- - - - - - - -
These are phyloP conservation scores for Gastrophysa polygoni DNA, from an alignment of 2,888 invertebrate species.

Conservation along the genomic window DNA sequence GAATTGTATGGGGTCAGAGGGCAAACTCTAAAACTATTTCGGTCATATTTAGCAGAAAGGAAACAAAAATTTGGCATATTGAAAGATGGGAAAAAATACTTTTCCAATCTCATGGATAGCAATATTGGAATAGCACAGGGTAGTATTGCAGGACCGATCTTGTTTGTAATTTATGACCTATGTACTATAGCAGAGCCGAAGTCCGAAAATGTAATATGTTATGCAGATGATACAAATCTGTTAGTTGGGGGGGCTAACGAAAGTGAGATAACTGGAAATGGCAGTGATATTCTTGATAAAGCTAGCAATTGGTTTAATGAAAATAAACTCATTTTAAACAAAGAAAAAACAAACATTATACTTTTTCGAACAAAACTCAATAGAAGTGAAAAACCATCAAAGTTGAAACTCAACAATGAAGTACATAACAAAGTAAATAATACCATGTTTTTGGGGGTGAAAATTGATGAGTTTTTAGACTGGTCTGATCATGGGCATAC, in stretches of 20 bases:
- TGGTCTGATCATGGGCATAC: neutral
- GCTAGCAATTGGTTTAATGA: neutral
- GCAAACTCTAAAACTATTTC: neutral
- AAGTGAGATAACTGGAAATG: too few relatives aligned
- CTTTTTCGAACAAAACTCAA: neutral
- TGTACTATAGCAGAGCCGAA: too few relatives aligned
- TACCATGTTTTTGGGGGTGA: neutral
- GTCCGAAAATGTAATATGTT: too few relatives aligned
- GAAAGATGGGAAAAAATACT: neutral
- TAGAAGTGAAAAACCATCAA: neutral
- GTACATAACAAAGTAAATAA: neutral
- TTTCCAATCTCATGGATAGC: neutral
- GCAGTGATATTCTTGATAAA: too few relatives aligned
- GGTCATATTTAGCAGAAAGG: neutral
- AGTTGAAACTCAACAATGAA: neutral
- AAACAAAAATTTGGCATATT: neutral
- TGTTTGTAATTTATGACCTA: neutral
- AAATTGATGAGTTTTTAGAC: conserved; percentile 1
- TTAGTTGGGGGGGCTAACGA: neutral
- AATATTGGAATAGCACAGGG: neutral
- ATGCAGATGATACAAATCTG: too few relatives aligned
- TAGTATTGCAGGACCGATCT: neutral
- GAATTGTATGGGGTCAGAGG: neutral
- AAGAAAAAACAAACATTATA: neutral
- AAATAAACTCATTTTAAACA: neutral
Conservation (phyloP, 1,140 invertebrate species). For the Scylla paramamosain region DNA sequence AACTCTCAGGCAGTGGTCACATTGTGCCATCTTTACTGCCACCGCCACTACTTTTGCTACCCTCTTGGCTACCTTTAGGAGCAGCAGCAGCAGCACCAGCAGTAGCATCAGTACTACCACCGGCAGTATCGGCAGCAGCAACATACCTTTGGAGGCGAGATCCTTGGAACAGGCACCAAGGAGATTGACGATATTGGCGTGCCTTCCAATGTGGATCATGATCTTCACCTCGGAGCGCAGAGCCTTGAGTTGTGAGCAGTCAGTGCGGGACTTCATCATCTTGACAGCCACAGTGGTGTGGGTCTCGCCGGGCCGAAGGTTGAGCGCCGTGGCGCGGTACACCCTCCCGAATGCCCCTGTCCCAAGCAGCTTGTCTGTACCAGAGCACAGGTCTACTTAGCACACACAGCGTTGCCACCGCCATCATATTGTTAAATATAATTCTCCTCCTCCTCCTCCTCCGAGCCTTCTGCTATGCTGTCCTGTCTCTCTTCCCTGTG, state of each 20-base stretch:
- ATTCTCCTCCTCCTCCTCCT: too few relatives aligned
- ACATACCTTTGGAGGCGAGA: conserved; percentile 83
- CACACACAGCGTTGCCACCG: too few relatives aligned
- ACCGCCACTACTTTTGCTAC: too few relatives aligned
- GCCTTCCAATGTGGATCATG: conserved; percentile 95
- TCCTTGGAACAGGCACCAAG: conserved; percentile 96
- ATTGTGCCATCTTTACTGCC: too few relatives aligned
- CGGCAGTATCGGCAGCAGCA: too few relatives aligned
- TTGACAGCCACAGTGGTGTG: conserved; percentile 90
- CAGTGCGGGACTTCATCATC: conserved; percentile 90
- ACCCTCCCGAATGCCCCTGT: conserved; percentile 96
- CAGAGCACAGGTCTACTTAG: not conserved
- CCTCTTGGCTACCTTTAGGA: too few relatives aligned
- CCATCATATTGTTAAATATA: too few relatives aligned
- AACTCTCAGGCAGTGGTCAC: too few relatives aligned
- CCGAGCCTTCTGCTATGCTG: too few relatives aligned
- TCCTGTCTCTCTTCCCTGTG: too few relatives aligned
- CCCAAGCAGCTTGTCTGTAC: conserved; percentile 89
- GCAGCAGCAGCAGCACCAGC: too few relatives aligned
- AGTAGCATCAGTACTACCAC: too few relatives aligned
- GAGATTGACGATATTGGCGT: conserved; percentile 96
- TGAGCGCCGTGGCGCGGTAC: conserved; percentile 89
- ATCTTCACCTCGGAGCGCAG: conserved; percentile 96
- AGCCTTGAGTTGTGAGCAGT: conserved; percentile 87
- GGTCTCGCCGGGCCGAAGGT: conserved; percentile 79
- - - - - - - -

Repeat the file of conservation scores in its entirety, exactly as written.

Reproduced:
These are phyloP conservation scores for Gastrophysa polygoni DNA, from an alignment of 2,888 invertebrate species.

Conservation along the genomic window DNA sequence GAATTGTATGGGGTCAGAGGGCAAACTCTAAAACTATTTCGGTCATATTTAGCAGAAAGGAAACAAAAATTTGGCATATTGAAAGATGGGAAAAAATACTTTTCCAATCTCATGGATAGCAATATTGGAATAGCACAGGGTAGTATTGCAGGACCGATCTTGTTTGTAATTTATGACCTATGTACTATAGCAGAGCCGAAGTCCGAAAATGTAATATGTTATGCAGATGATACAAATCTGTTAGTTGGGGGGGCTAACGAAAGTGAGATAACTGGAAATGGCAGTGATATTCTTGATAAAGCTAGCAATTGGTTTAATGAAAATAAACTCATTTTAAACAAAGAAAAAACAAACATTATACTTTTTCGAACAAAACTCAATAGAAGTGAAAAACCATCAAAGTTGAAACTCAACAATGAAGTACATAACAAAGTAAATAATACCATGTTTTTGGGGGTGAAAATTGATGAGTTTTTAGACTGGTCTGATCATGGGCATAC, in stretches of 20 bases:
- TGGTCTGATCATGGGCATAC: neutral
- GCTAGCAATTGGTTTAATGA: neutral
- GCAAACTCTAAAACTATTTC: neutral
- AAGTGAGATAACTGGAAATG: too few relatives aligned
- CTTTTTCGAACAAAACTCAA: neutral
- TGTACTATAGCAGAGCCGAA: too few relatives aligned
- TACCATGTTTTTGGGGGTGA: neutral
- GTCCGAAAATGTAATATGTT: too few relatives aligned
- GAAAGATGGGAAAAAATACT: neutral
- TAGAAGTGAAAAACCATCAA: neutral
- GTACATAACAAAGTAAATAA: neutral
- TTTCCAATCTCATGGATAGC: neutral
- GCAGTGATATTCTTGATAAA: too few relatives aligned
- GGTCATATTTAGCAGAAAGG: neutral
- AGTTGAAACTCAACAATGAA: neutral
- AAACAAAAATTTGGCATATT: neutral
- TGTTTGTAATTTATGACCTA: neutral
- AAATTGATGAGTTTTTAGAC: conserved; percentile 1
- TTAGTTGGGGGGGCTAACGA: neutral
- AATATTGGAATAGCACAGGG: neutral
- ATGCAGATGATACAAATCTG: too few relatives aligned
- TAGTATTGCAGGACCGATCT: neutral
- GAATTGTATGGGGTCAGAGG: neutral
- AAGAAAAAACAAACATTATA: neutral
- AAATAAACTCATTTTAAACA: neutral
Conservation (phyloP, 1,140 invertebrate species). For the Scylla paramamosain region DNA sequence AACTCTCAGGCAGTGGTCACATTGTGCCATCTTTACTGCCACCGCCACTACTTTTGCTACCCTCTTGGCTACCTTTAGGAGCAGCAGCAGCAGCACCAGCAGTAGCATCAGTACTACCACCGGCAGTATCGGCAGCAGCAACATACCTTTGGAGGCGAGATCCTTGGAACAGGCACCAAGGAGATTGACGATATTGGCGTGCCTTCCAATGTGGATCATGATCTTCACCTCGGAGCGCAGAGCCTTGAGTTGTGAGCAGTCAGTGCGGGACTTCATCATCTTGACAGCCACAGTGGTGTGGGTCTCGCCGGGCCGAAGGTTGAGCGCCGTGGCGCGGTACACCCTCCCGAATGCCCCTGTCCCAAGCAGCTTGTCTGTACCAGAGCACAGGTCTACTTAGCACACACAGCGTTGCCACCGCCATCATATTGTTAAATATAATTCTCCTCCTCCTCCTCCTCCGAGCCTTCTGCTATGCTGTCCTGTCTCTCTTCCCTGTG, state of each 20-base stretch:
- ATTCTCCTCCTCCTCCTCCT: too few relatives aligned
- ACATACCTTTGGAGGCGAGA: conserved; percentile 83
- CACACACAGCGTTGCCACCG: too few relatives aligned
- ACCGCCACTACTTTTGCTAC: too few relatives aligned
- GCCTTCCAATGTGGATCATG: conserved; percentile 95
- TCCTTGGAACAGGCACCAAG: conserved; percentile 96
- ATTGTGCCATCTTTACTGCC: too few relatives aligned
- CGGCAGTATCGGCAGCAGCA: too few relatives aligned
- TTGACAGCCACAGTGGTGTG: conserved; percentile 90
- CAGTGCGGGACTTCATCATC: conserved; percentile 90
- ACCCTCCCGAATGCCCCTGT: conserved; percentile 96
- CAGAGCACAGGTCTACTTAG: not conserved
- CCTCTTGGCTACCTTTAGGA: too few relatives aligned
- CCATCATATTGTTAAATATA: too few relatives aligned
- AACTCTCAGGCAGTGGTCAC: too few relatives aligned
- CCGAGCCTTCTGCTATGCTG: too few relatives aligned
- TCCTGTCTCTCTTCCCTGTG: too few relatives aligned
- CCCAAGCAGCTTGTCTGTAC: conserved; percentile 89
- GCAGCAGCAGCAGCACCAGC: too few relatives aligned
- AGTAGCATCAGTACTACCAC: too few relatives aligned
- GAGATTGACGATATTGGCGT: conserved; percentile 96
- TGAGCGCCGTGGCGCGGTAC: conserved; percentile 89
- ATCTTCACCTCGGAGCGCAG: conserved; percentile 96
- AGCCTTGAGTTGTGAGCAGT: conserved; percentile 87
- GGTCTCGCCGGGCCGAAGGT: conserved; percentile 79